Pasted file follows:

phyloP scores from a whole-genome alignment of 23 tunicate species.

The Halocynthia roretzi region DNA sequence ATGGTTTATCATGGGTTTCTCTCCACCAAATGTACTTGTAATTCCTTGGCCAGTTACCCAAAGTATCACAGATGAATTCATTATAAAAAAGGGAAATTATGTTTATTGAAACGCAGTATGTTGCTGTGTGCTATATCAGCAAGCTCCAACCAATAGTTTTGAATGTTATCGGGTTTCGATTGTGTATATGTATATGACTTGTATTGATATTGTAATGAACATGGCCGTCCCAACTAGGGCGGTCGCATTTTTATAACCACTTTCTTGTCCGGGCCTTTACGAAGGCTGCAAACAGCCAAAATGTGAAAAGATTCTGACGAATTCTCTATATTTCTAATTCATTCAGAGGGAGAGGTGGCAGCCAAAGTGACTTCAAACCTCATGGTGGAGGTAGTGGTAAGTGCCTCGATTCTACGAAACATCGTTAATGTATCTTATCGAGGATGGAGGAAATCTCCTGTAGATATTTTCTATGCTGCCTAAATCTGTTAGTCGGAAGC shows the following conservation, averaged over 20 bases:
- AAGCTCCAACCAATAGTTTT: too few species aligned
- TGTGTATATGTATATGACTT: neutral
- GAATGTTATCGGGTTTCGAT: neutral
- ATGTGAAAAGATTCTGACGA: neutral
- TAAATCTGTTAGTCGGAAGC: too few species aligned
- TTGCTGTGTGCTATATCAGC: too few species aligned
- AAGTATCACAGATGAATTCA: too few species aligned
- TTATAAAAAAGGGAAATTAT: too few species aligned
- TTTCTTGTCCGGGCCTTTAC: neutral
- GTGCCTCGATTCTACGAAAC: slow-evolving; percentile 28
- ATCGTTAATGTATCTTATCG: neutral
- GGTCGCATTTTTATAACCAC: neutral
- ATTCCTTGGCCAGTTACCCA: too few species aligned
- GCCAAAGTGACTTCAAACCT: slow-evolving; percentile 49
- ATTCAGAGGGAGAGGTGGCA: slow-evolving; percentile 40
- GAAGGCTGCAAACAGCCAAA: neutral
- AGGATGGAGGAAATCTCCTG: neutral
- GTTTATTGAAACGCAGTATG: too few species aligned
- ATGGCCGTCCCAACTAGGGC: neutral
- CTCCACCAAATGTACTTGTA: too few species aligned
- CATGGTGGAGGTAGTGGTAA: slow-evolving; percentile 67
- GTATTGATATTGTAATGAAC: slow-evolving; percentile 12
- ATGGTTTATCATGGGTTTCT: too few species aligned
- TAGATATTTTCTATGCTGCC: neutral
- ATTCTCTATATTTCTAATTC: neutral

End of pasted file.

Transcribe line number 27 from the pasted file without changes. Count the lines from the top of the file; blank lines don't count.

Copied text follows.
- ATTCTCTATATTTCTAATTC: neutral